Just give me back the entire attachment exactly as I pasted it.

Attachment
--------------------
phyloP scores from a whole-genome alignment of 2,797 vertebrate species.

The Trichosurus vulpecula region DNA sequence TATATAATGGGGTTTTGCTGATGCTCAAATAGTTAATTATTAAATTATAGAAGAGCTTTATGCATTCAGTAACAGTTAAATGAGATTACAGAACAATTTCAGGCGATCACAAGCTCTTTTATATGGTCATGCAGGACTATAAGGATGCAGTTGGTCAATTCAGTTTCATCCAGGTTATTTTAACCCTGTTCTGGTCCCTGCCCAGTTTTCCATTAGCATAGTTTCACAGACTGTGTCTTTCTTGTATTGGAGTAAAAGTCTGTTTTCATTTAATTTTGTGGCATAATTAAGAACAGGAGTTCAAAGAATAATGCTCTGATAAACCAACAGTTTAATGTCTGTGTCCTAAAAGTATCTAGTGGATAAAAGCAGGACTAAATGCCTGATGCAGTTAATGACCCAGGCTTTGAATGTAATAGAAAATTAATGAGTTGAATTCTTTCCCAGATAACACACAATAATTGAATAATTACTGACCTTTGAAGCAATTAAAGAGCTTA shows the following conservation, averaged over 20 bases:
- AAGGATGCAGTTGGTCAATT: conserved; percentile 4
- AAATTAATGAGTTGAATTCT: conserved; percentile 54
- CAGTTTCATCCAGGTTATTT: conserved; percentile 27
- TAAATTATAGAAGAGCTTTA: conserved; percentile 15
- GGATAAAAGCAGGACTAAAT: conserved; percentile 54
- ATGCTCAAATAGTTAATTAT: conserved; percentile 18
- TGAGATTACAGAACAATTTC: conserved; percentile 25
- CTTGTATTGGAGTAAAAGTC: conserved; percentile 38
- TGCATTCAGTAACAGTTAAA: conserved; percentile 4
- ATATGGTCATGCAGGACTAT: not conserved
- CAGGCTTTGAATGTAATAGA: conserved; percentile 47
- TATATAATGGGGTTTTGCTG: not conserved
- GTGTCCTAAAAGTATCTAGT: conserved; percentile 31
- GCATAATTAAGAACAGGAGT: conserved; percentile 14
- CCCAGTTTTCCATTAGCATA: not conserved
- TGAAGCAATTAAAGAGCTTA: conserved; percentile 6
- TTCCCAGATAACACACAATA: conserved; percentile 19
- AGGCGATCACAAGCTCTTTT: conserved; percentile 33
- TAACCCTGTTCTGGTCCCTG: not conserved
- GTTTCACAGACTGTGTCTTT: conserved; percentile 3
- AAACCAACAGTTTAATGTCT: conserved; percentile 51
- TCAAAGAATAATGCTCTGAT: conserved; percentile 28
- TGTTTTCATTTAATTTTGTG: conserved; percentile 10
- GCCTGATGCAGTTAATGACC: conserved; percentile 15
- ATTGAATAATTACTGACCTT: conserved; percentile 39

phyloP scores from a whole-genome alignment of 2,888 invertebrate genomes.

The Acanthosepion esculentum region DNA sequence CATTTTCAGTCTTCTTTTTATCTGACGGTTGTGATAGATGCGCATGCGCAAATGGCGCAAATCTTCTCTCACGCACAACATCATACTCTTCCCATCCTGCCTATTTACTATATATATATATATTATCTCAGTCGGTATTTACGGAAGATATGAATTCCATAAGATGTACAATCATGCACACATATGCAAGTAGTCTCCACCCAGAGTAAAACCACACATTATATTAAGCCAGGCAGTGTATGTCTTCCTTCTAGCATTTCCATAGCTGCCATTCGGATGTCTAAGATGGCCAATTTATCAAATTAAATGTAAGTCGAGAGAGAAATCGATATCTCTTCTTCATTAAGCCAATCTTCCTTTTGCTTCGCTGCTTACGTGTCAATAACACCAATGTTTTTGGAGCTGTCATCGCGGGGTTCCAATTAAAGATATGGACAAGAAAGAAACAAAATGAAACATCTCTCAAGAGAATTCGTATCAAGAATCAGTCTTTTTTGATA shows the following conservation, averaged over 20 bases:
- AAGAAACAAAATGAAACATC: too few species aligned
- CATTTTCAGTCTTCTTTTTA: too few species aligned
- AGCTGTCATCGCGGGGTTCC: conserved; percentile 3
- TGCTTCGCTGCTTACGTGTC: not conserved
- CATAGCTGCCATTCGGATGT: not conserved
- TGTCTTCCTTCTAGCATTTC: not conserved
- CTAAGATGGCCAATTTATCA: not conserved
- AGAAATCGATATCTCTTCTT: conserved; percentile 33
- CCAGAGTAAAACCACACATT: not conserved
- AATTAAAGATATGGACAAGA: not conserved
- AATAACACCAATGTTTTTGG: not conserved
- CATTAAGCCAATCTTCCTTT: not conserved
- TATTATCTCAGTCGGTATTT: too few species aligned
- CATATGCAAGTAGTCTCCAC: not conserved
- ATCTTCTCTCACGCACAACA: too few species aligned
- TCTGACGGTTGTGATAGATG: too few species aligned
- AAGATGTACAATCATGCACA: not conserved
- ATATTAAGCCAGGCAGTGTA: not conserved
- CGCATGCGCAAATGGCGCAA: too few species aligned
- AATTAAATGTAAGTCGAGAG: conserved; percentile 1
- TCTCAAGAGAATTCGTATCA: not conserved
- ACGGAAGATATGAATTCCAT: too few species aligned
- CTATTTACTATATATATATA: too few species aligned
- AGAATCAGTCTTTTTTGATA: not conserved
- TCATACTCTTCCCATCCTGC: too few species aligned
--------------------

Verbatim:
phyloP scores from a whole-genome alignment of 2,797 vertebrate species.

The Trichosurus vulpecula region DNA sequence TATATAATGGGGTTTTGCTGATGCTCAAATAGTTAATTATTAAATTATAGAAGAGCTTTATGCATTCAGTAACAGTTAAATGAGATTACAGAACAATTTCAGGCGATCACAAGCTCTTTTATATGGTCATGCAGGACTATAAGGATGCAGTTGGTCAATTCAGTTTCATCCAGGTTATTTTAACCCTGTTCTGGTCCCTGCCCAGTTTTCCATTAGCATAGTTTCACAGACTGTGTCTTTCTTGTATTGGAGTAAAAGTCTGTTTTCATTTAATTTTGTGGCATAATTAAGAACAGGAGTTCAAAGAATAATGCTCTGATAAACCAACAGTTTAATGTCTGTGTCCTAAAAGTATCTAGTGGATAAAAGCAGGACTAAATGCCTGATGCAGTTAATGACCCAGGCTTTGAATGTAATAGAAAATTAATGAGTTGAATTCTTTCCCAGATAACACACAATAATTGAATAATTACTGACCTTTGAAGCAATTAAAGAGCTTA shows the following conservation, averaged over 20 bases:
- AAGGATGCAGTTGGTCAATT: conserved; percentile 4
- AAATTAATGAGTTGAATTCT: conserved; percentile 54
- CAGTTTCATCCAGGTTATTT: conserved; percentile 27
- TAAATTATAGAAGAGCTTTA: conserved; percentile 15
- GGATAAAAGCAGGACTAAAT: conserved; percentile 54
- ATGCTCAAATAGTTAATTAT: conserved; percentile 18
- TGAGATTACAGAACAATTTC: conserved; percentile 25
- CTTGTATTGGAGTAAAAGTC: conserved; percentile 38
- TGCATTCAGTAACAGTTAAA: conserved; percentile 4
- ATATGGTCATGCAGGACTAT: not conserved
- CAGGCTTTGAATGTAATAGA: conserved; percentile 47
- TATATAATGGGGTTTTGCTG: not conserved
- GTGTCCTAAAAGTATCTAGT: conserved; percentile 31
- GCATAATTAAGAACAGGAGT: conserved; percentile 14
- CCCAGTTTTCCATTAGCATA: not conserved
- TGAAGCAATTAAAGAGCTTA: conserved; percentile 6
- TTCCCAGATAACACACAATA: conserved; percentile 19
- AGGCGATCACAAGCTCTTTT: conserved; percentile 33
- TAACCCTGTTCTGGTCCCTG: not conserved
- GTTTCACAGACTGTGTCTTT: conserved; percentile 3
- AAACCAACAGTTTAATGTCT: conserved; percentile 51
- TCAAAGAATAATGCTCTGAT: conserved; percentile 28
- TGTTTTCATTTAATTTTGTG: conserved; percentile 10
- GCCTGATGCAGTTAATGACC: conserved; percentile 15
- ATTGAATAATTACTGACCTT: conserved; percentile 39

phyloP scores from a whole-genome alignment of 2,888 invertebrate genomes.

The Acanthosepion esculentum region DNA sequence CATTTTCAGTCTTCTTTTTATCTGACGGTTGTGATAGATGCGCATGCGCAAATGGCGCAAATCTTCTCTCACGCACAACATCATACTCTTCCCATCCTGCCTATTTACTATATATATATATATTATCTCAGTCGGTATTTACGGAAGATATGAATTCCATAAGATGTACAATCATGCACACATATGCAAGTAGTCTCCACCCAGAGTAAAACCACACATTATATTAAGCCAGGCAGTGTATGTCTTCCTTCTAGCATTTCCATAGCTGCCATTCGGATGTCTAAGATGGCCAATTTATCAAATTAAATGTAAGTCGAGAGAGAAATCGATATCTCTTCTTCATTAAGCCAATCTTCCTTTTGCTTCGCTGCTTACGTGTCAATAACACCAATGTTTTTGGAGCTGTCATCGCGGGGTTCCAATTAAAGATATGGACAAGAAAGAAACAAAATGAAACATCTCTCAAGAGAATTCGTATCAAGAATCAGTCTTTTTTGATA shows the following conservation, averaged over 20 bases:
- AAGAAACAAAATGAAACATC: too few species aligned
- CATTTTCAGTCTTCTTTTTA: too few species aligned
- AGCTGTCATCGCGGGGTTCC: conserved; percentile 3
- TGCTTCGCTGCTTACGTGTC: not conserved
- CATAGCTGCCATTCGGATGT: not conserved
- TGTCTTCCTTCTAGCATTTC: not conserved
- CTAAGATGGCCAATTTATCA: not conserved
- AGAAATCGATATCTCTTCTT: conserved; percentile 33
- CCAGAGTAAAACCACACATT: not conserved
- AATTAAAGATATGGACAAGA: not conserved
- AATAACACCAATGTTTTTGG: not conserved
- CATTAAGCCAATCTTCCTTT: not conserved
- TATTATCTCAGTCGGTATTT: too few species aligned
- CATATGCAAGTAGTCTCCAC: not conserved
- ATCTTCTCTCACGCACAACA: too few species aligned
- TCTGACGGTTGTGATAGATG: too few species aligned
- AAGATGTACAATCATGCACA: not conserved
- ATATTAAGCCAGGCAGTGTA: not conserved
- CGCATGCGCAAATGGCGCAA: too few species aligned
- AATTAAATGTAAGTCGAGAG: conserved; percentile 1
- TCTCAAGAGAATTCGTATCA: not conserved
- ACGGAAGATATGAATTCCAT: too few species aligned
- CTATTTACTATATATATATA: too few species aligned
- AGAATCAGTCTTTTTTGATA: not conserved
- TCATACTCTTCCCATCCTGC: too few species aligned